9. ^ "Pope offers olive branch to China". BBC News. 20 January 2007. Archived from the original on 11 November 2012. Retrieved 7 June 2007.
  10. ^ "HK bishop hints at Vatican switch". BBC News. 5 April 2005. Archived from the original on 11 November 2012. Retrieved 7 June 2007.
  11. ^ "China welcomes Vatican initiative". BBC News. 22 January 2007. Archived from the original on 11 November 2012. Retrieved 7 June 2007.
  12. ^ "China ordains new Catholic bishop". BBC News. 30 November 2006. Archived from the original on 11 November 2012. Retrieved 7 June 2007.
  13. ^ "China installs Pope-backed bishop". BBC News. 21 September 2007. Archived from the original on 15 August 2014.
  14. ^ Willey, David (7 May 2008). "Chinese orchestra plays for Pope". BBC News. Archived from the original on 13 May 2008.
  15. ^ "Subscribe to read". Financial Times.
  16. ^ "Pope Francis wants to visit mainland China". ANSA. 28 September 2015.
  17. ^ "Pope Francis Sends Message to China in Telegram From Papal Plane". The Wall Street Journal. 14 August 2014.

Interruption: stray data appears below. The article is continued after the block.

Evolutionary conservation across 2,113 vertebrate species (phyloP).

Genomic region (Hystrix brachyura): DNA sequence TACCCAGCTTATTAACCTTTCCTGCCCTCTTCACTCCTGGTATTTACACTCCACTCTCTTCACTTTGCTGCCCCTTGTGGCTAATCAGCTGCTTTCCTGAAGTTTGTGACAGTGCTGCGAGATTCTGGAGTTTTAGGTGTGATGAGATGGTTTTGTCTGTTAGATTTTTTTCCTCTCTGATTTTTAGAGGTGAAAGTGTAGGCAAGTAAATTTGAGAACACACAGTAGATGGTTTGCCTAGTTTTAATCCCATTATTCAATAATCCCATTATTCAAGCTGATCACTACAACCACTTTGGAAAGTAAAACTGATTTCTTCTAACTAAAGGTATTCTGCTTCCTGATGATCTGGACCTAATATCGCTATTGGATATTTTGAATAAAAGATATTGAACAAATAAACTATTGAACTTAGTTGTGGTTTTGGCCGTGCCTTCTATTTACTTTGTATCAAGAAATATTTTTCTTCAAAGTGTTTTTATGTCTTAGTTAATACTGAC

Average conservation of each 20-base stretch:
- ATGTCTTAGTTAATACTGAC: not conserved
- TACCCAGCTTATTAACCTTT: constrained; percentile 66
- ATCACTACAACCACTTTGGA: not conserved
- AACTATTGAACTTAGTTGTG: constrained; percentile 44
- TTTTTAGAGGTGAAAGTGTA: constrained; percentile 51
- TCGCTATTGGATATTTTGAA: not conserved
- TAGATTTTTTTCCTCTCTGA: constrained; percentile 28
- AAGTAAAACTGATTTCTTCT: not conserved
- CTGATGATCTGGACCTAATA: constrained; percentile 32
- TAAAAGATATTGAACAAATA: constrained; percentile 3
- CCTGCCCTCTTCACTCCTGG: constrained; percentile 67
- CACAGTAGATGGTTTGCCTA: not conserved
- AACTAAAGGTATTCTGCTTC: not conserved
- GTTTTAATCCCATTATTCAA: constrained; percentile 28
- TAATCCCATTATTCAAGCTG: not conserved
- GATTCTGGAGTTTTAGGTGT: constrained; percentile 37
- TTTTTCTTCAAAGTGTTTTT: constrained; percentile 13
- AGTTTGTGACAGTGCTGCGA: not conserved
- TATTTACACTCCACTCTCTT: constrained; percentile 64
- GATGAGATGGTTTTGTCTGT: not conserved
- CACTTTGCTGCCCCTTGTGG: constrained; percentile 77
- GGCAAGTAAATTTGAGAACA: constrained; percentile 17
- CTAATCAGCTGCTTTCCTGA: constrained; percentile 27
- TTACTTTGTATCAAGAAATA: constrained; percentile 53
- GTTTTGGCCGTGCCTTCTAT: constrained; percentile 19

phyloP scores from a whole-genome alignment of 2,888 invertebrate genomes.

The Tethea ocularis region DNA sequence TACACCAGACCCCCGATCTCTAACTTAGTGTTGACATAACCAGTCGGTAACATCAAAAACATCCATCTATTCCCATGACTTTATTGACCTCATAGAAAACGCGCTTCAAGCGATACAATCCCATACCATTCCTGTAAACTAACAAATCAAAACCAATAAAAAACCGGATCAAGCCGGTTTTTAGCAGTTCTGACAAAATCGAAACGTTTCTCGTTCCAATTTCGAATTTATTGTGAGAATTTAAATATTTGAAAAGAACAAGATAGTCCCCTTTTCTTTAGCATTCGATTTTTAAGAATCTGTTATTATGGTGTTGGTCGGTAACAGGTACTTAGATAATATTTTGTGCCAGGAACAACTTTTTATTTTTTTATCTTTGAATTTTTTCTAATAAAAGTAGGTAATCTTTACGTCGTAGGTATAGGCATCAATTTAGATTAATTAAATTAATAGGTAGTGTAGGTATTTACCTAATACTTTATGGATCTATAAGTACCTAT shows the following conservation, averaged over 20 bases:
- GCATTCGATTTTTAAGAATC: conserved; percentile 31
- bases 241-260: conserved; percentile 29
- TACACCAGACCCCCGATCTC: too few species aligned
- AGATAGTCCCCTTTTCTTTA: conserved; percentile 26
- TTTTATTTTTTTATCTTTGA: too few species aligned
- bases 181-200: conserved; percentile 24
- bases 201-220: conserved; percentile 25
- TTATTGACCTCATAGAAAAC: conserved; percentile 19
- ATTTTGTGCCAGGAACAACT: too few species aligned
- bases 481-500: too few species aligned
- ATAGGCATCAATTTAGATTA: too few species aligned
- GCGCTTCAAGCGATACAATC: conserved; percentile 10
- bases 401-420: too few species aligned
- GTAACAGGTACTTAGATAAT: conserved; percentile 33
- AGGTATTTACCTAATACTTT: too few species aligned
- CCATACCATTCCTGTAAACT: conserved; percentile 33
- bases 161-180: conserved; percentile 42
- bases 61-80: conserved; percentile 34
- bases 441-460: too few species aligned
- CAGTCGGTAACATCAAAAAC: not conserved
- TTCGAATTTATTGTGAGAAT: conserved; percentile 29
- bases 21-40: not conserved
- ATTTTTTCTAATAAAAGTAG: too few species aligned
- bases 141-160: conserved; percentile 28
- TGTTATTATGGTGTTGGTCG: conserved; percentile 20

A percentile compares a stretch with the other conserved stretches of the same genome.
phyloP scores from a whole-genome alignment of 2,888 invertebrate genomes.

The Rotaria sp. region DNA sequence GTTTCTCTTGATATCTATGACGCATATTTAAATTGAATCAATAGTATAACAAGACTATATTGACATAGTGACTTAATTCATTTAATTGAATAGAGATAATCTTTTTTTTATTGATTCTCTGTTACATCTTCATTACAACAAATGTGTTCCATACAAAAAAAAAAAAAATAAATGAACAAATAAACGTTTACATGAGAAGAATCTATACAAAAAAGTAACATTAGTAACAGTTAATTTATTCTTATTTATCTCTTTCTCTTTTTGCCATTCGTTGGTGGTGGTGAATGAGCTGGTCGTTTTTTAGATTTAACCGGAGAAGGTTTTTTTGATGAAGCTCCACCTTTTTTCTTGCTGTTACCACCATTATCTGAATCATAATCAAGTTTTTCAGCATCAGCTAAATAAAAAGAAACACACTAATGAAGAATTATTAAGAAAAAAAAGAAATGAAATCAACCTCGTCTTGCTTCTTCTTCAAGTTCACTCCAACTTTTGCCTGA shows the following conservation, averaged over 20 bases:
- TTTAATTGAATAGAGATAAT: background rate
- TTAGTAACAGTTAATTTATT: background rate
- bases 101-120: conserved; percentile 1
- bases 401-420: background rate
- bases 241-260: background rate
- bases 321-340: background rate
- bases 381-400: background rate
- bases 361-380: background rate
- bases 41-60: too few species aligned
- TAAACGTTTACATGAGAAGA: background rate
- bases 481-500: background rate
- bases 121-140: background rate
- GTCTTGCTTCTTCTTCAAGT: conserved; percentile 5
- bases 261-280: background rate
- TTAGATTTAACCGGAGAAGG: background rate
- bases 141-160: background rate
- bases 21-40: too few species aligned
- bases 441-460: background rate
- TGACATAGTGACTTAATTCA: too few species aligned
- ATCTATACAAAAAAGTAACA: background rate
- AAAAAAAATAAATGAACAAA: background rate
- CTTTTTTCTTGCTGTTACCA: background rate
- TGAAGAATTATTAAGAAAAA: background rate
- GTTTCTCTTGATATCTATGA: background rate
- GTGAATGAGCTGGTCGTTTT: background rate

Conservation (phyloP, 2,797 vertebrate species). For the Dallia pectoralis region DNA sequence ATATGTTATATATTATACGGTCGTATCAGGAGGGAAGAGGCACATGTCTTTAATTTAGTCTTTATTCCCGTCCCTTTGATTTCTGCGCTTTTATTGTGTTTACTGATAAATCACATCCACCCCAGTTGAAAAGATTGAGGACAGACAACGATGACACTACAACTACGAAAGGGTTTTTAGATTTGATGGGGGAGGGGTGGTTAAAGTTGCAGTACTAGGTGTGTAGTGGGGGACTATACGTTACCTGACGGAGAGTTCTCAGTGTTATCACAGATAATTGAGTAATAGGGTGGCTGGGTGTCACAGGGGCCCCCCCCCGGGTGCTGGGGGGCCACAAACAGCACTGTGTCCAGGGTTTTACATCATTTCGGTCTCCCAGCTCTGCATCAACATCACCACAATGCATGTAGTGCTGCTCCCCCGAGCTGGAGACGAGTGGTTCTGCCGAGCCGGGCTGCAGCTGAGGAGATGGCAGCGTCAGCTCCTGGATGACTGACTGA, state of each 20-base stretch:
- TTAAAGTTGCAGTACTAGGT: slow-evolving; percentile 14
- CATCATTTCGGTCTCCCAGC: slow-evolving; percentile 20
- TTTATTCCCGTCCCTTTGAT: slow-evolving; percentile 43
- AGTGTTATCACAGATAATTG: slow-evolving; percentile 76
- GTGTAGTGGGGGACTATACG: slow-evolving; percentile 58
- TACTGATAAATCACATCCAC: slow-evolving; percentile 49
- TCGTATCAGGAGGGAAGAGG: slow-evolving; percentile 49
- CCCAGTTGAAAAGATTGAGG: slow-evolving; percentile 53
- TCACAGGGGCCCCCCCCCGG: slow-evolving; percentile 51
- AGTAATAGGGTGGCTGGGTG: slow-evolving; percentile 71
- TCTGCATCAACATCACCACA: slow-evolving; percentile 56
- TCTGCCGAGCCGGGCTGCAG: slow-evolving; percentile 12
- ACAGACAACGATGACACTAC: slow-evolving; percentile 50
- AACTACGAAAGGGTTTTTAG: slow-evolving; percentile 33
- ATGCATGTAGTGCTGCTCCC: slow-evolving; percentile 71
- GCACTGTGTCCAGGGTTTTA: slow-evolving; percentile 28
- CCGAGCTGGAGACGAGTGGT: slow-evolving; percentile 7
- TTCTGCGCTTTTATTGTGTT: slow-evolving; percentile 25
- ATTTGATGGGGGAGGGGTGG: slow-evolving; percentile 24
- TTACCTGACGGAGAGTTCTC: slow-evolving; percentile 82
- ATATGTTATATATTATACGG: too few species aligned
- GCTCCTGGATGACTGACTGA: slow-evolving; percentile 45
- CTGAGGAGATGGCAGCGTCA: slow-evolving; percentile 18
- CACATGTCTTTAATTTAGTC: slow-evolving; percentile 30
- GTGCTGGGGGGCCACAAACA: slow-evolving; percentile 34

18. ^ Qin, Amy (25 September 2013). "Dilapidated Mansion Has Had Many Occupants, Maybe Even a Ghost". The New York Times. Retrieved 12 October 2014.
  19. ^ "China, the Vatican and a controversial deal". BBC News. 4 February 2018. Retrieved 8 February 2018.
  20. ^ "Vatican rebukes ex-cardinal after remarks on 'selling out' of Chinese Catholics". South China Morning Post. Retrieved 8 February 2018.
  21. ^ Scimia, Emanuele (29 January 2020). "The Vatican Stays Away from the Hong Kong Crisis Due to Fears of Beijing's Retaliation". Jamestown Foundation. Retrieved 10 February 2020.
  22. ^ 活動資訊 :: 香港天主教正義和平委員會. www.hkjp.org (in Chinese). Retrieved 8 February 2018.
  23. ^ a b c "Vatican and China sign agreement on bishop appointments". Reuters. 22 September 2018. Retrieved 23 September 2018 – via The Guardian.
  24. ^ Rosner, Max (27 September 2018). "A compromise too far?". The Irish Catholic. Retrieved 15 November 2018.
  25. ^ a b "Vatican announces deal with China on bishop appointments". NBC News. Retrieved 23 September 2018.